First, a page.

One of the rural fuel companies in my region has ethanol-free gasoline. Only the 91 is marked as ethanol-free, the 87 is presumably the usual E10 blend.

If you look closely you can see the mechanical meter instead of the LCD panel you usually see today. The nozzle hung on the side with a big on/off cover that swiveled across the slot, and every type of fuel had its own pump. But even with the old-style pumps, there was a fancy credit card station in the center of the island serving all 4 pumps.


It’s one of those agriculture-centric cooperatives you see in rural areas, this one focused on fuels. They had clearly-labeled pumps for on-road vs off-road diesel. There was a row of large household propane tanks up in front, plus huge storage tanks at one side. And, in front of the main building under an awning, a place to sit:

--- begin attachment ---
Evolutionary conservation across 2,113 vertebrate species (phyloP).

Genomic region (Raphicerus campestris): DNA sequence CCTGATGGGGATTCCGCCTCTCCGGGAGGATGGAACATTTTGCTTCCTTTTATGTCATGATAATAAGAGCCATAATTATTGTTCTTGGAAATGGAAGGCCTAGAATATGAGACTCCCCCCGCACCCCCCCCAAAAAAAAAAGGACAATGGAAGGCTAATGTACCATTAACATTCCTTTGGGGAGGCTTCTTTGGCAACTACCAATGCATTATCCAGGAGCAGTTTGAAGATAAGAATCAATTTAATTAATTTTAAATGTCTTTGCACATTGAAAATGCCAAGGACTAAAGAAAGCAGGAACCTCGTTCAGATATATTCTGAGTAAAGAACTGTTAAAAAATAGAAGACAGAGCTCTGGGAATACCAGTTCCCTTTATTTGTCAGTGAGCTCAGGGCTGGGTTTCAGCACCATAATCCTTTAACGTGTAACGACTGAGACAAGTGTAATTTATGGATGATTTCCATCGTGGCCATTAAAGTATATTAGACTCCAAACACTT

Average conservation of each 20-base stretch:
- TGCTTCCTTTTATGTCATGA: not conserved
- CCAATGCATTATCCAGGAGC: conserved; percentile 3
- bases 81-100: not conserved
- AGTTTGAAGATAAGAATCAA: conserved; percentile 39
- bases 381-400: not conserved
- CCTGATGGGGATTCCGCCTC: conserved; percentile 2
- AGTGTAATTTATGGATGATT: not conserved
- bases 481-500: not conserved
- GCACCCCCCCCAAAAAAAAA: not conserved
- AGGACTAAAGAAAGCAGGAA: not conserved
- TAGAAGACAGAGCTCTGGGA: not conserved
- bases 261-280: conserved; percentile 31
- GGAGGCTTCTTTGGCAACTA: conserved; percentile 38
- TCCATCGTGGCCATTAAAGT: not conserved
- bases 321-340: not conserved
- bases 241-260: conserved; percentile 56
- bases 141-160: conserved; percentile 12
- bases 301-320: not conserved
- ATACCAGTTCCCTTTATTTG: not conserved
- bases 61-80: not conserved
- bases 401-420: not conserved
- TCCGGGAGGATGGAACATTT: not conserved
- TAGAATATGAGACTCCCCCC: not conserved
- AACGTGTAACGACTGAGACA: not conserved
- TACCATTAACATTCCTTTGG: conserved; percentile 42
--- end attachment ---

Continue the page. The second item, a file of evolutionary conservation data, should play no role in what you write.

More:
I only noticed it on the way out so the photo sucks, but I’m pretty sure that’s a bench seat from a pickup or SUV bolted to the concrete pad. Farm country is full of people who have mastered the art of making use of whatever they have handy.

The reason we were there was that I was doing some work with a guy who found that his small engines (lawn care type stuff, mostly 2-stroke) start more easily and require less maintenance with ethanol-free gasoline. He uses ordinary gas station blend in his cars because they run fine and it’s considerably easier to find. I don’t currently own any gasoline engines myself, so the main thing I do with ethanol is drink it, typically in some brewed form from a handheld glass or metal container.

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